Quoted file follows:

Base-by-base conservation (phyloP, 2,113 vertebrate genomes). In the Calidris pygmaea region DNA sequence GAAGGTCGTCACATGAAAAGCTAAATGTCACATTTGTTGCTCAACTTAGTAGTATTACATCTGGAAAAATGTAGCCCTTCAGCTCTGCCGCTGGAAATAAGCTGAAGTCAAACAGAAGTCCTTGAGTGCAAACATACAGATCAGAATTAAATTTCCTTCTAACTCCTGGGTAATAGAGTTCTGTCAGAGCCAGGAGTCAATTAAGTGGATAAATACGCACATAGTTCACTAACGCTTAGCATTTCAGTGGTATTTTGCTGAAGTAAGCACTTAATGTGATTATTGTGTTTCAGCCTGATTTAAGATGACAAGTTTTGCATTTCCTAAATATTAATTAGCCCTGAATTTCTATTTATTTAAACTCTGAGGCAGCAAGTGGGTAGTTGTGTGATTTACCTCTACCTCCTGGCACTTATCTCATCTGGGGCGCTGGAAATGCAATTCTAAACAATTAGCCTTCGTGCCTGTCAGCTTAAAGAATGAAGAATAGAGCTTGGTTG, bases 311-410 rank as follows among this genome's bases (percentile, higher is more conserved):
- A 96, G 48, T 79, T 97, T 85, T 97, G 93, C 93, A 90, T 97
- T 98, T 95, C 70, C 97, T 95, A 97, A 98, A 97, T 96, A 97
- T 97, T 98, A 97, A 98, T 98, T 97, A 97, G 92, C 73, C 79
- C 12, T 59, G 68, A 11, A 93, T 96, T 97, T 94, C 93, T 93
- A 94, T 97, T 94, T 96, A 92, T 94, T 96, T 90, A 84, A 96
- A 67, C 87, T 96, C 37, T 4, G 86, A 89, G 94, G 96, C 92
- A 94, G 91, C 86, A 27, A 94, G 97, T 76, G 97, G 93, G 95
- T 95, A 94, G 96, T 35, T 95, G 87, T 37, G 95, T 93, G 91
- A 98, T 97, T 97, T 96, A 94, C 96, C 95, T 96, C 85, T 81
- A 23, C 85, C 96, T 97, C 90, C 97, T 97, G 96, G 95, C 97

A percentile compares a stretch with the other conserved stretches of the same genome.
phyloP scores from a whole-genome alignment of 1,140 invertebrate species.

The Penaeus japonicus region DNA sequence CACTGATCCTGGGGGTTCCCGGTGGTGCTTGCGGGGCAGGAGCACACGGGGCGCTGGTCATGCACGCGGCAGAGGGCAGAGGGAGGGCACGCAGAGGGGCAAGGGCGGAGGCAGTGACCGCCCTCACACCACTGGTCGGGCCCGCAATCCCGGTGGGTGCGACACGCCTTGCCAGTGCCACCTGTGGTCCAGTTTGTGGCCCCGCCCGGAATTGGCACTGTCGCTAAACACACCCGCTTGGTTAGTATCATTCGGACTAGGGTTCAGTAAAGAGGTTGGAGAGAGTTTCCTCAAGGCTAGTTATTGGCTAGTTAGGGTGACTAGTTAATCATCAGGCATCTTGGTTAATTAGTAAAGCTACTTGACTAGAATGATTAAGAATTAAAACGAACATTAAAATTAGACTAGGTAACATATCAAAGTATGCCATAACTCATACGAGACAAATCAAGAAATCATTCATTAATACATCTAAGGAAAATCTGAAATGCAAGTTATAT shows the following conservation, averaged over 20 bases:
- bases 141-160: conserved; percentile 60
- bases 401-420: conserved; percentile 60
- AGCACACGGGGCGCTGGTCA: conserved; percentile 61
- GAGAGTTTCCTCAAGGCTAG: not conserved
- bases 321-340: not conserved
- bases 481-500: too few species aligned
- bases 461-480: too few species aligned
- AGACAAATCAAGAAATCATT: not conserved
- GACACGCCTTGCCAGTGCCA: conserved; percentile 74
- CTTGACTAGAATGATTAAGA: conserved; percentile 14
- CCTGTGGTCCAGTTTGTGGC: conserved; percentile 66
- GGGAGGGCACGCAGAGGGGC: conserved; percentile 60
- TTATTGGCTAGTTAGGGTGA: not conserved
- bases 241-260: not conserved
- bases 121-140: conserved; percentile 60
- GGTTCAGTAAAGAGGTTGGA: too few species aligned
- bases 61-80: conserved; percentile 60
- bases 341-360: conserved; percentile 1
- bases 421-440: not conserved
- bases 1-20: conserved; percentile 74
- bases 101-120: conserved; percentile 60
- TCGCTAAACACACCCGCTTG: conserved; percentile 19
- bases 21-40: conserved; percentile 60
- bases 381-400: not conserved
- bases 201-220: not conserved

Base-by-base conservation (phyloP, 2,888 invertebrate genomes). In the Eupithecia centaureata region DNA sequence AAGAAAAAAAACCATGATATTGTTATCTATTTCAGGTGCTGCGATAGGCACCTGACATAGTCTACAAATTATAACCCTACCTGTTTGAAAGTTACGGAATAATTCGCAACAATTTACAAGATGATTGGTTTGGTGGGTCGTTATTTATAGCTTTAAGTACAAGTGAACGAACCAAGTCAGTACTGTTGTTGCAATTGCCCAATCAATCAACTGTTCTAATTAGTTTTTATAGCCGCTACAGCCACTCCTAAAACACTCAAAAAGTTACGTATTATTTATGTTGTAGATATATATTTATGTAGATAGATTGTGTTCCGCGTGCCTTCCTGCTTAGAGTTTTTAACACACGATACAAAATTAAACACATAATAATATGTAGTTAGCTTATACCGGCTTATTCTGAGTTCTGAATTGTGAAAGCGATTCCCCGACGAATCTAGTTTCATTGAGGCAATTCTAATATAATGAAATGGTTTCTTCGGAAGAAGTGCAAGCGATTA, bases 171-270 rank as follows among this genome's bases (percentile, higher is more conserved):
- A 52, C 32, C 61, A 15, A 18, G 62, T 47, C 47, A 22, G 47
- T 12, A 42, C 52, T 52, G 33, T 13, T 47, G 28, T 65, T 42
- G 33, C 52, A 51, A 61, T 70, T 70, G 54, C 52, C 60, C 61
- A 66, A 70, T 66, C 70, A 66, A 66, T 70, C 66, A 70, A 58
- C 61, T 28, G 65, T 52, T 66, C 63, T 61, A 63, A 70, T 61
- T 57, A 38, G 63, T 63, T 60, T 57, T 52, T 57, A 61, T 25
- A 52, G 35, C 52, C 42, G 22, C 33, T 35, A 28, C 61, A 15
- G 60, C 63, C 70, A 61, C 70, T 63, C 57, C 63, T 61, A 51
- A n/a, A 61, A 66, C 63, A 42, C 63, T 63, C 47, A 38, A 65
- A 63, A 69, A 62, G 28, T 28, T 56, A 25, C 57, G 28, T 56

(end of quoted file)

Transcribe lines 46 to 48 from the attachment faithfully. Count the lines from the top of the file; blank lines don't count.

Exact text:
- T 57, A 38, G 63, T 63, T 60, T 57, T 52, T 57, A 61, T 25
- A 52, G 35, C 52, C 42, G 22, C 33, T 35, A 28, C 61, A 15
- G 60, C 63, C 70, A 61, C 70, T 63, C 57, C 63, T 61, A 51